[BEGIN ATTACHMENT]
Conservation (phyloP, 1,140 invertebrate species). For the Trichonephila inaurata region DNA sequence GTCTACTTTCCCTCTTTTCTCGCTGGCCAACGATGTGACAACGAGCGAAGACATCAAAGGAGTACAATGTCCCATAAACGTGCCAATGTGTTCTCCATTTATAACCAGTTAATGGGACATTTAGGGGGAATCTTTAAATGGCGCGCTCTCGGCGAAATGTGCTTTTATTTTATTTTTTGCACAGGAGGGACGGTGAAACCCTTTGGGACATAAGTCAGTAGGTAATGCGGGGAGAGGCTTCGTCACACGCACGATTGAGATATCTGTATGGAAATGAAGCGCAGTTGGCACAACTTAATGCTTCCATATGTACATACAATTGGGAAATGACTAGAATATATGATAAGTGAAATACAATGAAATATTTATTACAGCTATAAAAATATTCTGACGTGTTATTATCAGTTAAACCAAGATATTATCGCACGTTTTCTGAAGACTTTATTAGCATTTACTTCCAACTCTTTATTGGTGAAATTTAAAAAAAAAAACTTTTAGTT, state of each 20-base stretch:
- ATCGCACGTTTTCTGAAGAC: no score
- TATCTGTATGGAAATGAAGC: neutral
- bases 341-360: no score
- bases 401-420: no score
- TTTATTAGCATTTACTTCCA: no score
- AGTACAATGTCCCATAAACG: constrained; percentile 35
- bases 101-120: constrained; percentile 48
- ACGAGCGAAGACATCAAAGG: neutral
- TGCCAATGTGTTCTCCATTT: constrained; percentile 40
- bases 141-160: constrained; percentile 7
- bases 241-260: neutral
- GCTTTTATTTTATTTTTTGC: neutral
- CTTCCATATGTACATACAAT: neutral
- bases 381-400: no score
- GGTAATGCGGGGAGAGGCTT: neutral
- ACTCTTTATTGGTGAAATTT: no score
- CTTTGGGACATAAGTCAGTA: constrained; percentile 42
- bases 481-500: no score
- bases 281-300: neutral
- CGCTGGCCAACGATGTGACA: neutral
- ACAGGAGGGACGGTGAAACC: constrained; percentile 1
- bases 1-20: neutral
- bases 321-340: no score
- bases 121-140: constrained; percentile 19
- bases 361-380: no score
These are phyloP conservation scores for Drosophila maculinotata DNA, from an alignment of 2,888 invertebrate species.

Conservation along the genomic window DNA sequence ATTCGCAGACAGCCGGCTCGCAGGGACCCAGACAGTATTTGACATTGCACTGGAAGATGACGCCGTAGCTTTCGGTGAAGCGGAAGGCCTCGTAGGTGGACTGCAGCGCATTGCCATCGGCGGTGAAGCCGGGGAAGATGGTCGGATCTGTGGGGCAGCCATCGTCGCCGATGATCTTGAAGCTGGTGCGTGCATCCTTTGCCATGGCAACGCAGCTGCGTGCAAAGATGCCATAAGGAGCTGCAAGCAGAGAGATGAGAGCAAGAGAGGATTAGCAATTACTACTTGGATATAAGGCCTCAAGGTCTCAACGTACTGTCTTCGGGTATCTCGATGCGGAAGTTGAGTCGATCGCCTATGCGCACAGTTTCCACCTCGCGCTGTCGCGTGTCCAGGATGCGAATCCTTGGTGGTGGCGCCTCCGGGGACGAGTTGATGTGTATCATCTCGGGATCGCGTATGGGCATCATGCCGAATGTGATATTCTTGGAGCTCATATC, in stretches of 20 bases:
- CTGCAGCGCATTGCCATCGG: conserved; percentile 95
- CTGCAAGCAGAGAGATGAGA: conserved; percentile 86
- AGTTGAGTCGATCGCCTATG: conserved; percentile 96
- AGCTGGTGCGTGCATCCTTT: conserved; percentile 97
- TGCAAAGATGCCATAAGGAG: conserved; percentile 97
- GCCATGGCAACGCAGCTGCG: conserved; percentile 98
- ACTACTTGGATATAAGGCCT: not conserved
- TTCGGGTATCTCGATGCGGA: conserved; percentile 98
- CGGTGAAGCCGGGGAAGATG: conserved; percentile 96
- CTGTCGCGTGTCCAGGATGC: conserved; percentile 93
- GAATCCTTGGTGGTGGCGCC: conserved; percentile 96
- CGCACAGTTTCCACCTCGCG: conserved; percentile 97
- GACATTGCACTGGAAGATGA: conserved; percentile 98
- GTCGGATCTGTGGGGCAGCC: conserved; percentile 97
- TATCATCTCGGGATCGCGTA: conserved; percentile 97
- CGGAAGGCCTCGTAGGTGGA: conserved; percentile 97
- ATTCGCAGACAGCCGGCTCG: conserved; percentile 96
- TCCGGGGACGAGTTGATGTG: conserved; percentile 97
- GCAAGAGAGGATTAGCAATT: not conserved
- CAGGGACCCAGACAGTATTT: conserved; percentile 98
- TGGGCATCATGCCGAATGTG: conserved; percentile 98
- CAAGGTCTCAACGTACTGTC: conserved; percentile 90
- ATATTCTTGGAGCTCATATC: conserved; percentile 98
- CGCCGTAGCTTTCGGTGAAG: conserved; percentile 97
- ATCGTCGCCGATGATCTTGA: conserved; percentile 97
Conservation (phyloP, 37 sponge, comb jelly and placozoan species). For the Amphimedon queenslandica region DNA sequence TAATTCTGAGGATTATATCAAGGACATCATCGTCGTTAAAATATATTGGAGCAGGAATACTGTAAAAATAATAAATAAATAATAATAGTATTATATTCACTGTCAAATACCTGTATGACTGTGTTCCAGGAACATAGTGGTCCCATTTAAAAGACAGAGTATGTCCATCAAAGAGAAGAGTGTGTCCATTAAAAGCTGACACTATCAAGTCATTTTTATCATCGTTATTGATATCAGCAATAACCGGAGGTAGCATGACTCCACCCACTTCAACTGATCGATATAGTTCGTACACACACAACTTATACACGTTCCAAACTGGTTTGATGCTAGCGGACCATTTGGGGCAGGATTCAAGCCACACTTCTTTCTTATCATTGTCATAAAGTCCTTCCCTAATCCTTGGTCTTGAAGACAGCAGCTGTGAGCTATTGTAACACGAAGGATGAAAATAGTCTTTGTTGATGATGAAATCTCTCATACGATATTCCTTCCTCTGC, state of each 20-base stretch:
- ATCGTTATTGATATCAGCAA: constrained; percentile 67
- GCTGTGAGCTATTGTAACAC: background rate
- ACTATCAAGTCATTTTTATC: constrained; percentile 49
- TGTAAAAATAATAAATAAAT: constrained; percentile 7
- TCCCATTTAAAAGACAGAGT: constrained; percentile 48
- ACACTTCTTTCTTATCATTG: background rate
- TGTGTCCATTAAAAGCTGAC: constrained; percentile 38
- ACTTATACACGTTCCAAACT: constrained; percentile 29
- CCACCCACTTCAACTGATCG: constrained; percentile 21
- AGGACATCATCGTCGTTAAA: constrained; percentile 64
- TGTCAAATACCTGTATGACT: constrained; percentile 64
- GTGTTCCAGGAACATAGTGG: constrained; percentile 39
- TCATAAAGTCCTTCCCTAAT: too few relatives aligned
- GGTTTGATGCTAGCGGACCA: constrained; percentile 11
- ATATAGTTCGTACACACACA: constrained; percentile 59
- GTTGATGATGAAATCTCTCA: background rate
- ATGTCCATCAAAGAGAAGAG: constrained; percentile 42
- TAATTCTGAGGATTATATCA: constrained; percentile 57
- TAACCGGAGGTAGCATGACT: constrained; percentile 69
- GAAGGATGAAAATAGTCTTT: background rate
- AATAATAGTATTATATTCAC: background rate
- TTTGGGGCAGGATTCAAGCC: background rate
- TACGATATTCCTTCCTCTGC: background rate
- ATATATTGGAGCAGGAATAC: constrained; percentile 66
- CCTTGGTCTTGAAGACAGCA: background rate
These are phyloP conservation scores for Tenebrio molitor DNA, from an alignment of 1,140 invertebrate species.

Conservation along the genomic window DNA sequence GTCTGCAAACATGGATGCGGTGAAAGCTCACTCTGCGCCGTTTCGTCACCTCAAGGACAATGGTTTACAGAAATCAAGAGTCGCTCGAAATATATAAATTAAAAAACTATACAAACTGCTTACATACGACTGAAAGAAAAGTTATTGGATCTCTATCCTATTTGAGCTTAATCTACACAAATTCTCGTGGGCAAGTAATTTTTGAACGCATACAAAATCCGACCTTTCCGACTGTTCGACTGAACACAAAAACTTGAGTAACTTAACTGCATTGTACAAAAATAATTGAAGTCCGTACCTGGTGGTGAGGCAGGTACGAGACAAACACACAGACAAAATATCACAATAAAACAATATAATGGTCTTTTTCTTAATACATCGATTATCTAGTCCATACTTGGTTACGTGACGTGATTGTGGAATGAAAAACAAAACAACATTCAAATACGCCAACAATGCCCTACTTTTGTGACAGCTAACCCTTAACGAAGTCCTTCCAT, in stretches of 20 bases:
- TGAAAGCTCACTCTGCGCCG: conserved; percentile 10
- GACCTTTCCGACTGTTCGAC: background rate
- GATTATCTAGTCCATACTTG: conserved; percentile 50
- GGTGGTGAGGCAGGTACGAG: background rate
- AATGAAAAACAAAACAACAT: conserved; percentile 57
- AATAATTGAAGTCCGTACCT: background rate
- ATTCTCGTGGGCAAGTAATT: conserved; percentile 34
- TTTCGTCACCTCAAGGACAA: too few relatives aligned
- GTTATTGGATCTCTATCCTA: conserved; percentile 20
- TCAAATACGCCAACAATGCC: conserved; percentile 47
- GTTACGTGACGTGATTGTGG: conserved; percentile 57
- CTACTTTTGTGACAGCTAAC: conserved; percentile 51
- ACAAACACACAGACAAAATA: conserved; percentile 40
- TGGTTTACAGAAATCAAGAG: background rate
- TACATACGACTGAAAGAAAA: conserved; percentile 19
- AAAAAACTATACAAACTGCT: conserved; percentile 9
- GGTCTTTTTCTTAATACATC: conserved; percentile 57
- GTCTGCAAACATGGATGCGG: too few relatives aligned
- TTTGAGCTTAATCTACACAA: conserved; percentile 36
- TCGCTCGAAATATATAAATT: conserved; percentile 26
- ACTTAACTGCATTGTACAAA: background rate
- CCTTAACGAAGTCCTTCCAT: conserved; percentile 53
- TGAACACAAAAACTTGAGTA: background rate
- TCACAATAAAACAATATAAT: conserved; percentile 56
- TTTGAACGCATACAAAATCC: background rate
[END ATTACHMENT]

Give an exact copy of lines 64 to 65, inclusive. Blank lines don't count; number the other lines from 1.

- AGGACATCATCGTCGTTAAA: constrained; percentile 64
- TGTCAAATACCTGTATGACT: constrained; percentile 64